What am I meant to learn out of this? And sometimes it takes us years to get the lesson. What I’ve noticed is if you ignore, you know, the little message that you get there, you get it in a bigger version, a bigger version, a bigger version until you really get the lessons. So yeah, what’s this person trying to teach me.

[00:33:13] Robert Hossary: Yeah. If I could give a practical example of that, of what you just said, if you can all take a step back in time and think about when you were children and think about what your parents said to you and how you ignored it and how later on in life it happened. So that is what Robyn is saying. you know, it might take you years to actually acknowledge that it was a lesson that you had to learn.

and I’ve said this in a podcast that I was interviewed in, which is when you ask that question, don’t neglect to ask the follow-up question. What can I learn not to do from this person?

[00:33:58] Robyn Henderson: What could I have done differently? Yes. Yeah, yeah. How could I’ve changed that?

Yeah. And it’s happened. So just make the most of the, of the learning is to, will pass Robert as we know.

[00:34:12] Lesson 7:     Be clear on your Why? What? How?

[00:34:12] Robert Hossary: All right. Lesson number seven. and I think this is probably the pinnacle and very, very important. At least for me, lesson number seven, be clear on your why, what and how.

[00:34:27] Robyn Henderson: Yes. I also didn’t get this one for quite a few years and I learned it from.

some of these really big, big lessons. I mentioned Doug Muller before and another great teacher for me has been Alan Parker who, who I know, is a mate. We have in common. And I learned that from Alan. It was a situation I was in it at the time. And then him saying, well, you need to ask why they need this person.

What are they wanting you to achieve, and then you will work out how to do that and why, what, how, and I would say, oh boy, it might be, um, it’d be more than 10 years ago that Alan gave me that tip and I still do courses with him these days. And I did say to him, uh, maybe about a year or more ago, you know, I use that why, what, how every day in some way, in some way, either I’m talking to someone or, you know, they want to write a book, or they want to change careers. Why, what and how. And even with goal setting, why, why do you want that? Because if you’re not clear on the why you’ll never achieve the goal, that if you that, in my opinion, so the why, why you want it, what do you want it to look like?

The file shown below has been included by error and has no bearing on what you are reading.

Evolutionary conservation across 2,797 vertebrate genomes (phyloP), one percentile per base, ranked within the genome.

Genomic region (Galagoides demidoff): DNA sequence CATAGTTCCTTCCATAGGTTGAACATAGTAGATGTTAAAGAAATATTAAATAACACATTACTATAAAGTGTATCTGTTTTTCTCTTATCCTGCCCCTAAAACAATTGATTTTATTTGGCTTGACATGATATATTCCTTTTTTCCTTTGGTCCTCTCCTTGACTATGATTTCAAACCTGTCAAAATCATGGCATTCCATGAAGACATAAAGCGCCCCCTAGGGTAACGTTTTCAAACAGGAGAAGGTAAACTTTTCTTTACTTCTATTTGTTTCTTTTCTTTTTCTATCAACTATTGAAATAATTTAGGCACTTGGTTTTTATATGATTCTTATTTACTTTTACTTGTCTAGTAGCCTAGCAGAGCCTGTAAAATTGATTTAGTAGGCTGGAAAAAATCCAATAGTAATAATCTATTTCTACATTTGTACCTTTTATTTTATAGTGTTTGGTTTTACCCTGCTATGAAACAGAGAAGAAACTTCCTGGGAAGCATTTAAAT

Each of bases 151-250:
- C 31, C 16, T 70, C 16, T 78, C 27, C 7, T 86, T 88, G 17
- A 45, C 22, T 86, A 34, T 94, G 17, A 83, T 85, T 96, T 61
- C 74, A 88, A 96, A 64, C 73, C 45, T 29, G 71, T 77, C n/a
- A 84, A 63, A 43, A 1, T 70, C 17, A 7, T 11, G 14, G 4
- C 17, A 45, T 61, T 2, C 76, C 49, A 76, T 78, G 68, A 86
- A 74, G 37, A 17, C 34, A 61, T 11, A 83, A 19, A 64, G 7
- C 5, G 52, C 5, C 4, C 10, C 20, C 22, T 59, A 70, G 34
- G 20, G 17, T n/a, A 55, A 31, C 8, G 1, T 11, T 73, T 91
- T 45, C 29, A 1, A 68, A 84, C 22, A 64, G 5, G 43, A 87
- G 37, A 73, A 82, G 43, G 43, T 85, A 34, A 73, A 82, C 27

What’s it going to look like when it’s finished and then how are you going to do that? What are the chunks you have to do along the way to make it happen? And if you’re coming together in a strategic Alliance or a collaboration, your why’s may be different. There might be individual things, depending on people’s life experiences that are influencing the why, but the, what you want the end product as such has to be the same, I believe for it to work.

And then you work out well, based on this. If we’re trying to achieve this what, then how, how are we going to do that? And this is a perfect example, this program, that you’ve got, uh, you may have different whys with your collaborators, but you’ve got a. very clear what you’re creating and then you go about creating it in your individual states and countries.

So, yeah, it’s, it’s another one I wish I knew years ago, but anyway, better late than never.

[00:36:42] Robert Hossary: Well, you mentioned, Alan Parker and Alan has been on our show, and he has, he has, and he has spoken about why, what, how so? I, I urge the audience go and find Alan’s, episode after you listened to Robyn’s. After you listen to this.

[00:36:58] Robyn Henderson: I will dig that out too. Cause I didn’t know that.

[00:37:01] Robert Hossary: You are so spot on Robyn If you don’t know why you do something, you not going to do it. It’ll never happen.

[00:37:09] Robyn Henderson: Well, yeah. You, you won’t hang in there long enough to reap the reward or to achieve the goal or whatever it is that you’re, that you’re striving for because you, you’re not clear.

There’s no clarity.

[00:37:22] Robert Hossary: And I speak from experience. Um, I’ve had a lot of million-dollar ideas, but I’ve never understood why I’ve wanted to do them. And so, I never did do them and now someone else has done them.

[00:37:35] Robyn Henderson: Okay. It’s okay. They’ve done their version. It’s a bit like books, you know, 10, 10 books out on courage, but you will write your book out on courage.

Yeah. So, it’s okay that, you know, there’s other people doing it and there’s lots of books on networking. I’ve think I’ve got a whole collection of them.

[00:37:53] Robert Hossary: But yeah, there might be a whole lot of books on networking, but Robyn you’re the guru.

[00:38:00] Lesson 8:     Stay present – stop catastrophising

[00:38:00] Robert Hossary: All right. Well, let’s go to lesson number eight. Which is you touched on this earlier, so lesson number eight, stay, present, stop catastrophizing. That’s the bit that hooked me.

[00:38:14] Robyn Henderson: Yes. Yes. Well, it is that if I stay in the moment then, and imagine you trying to interview someone on this, and they’re thinking about their shopping list for later in the day, they’d be so distracted at a so insulting and disrespectful your listener base.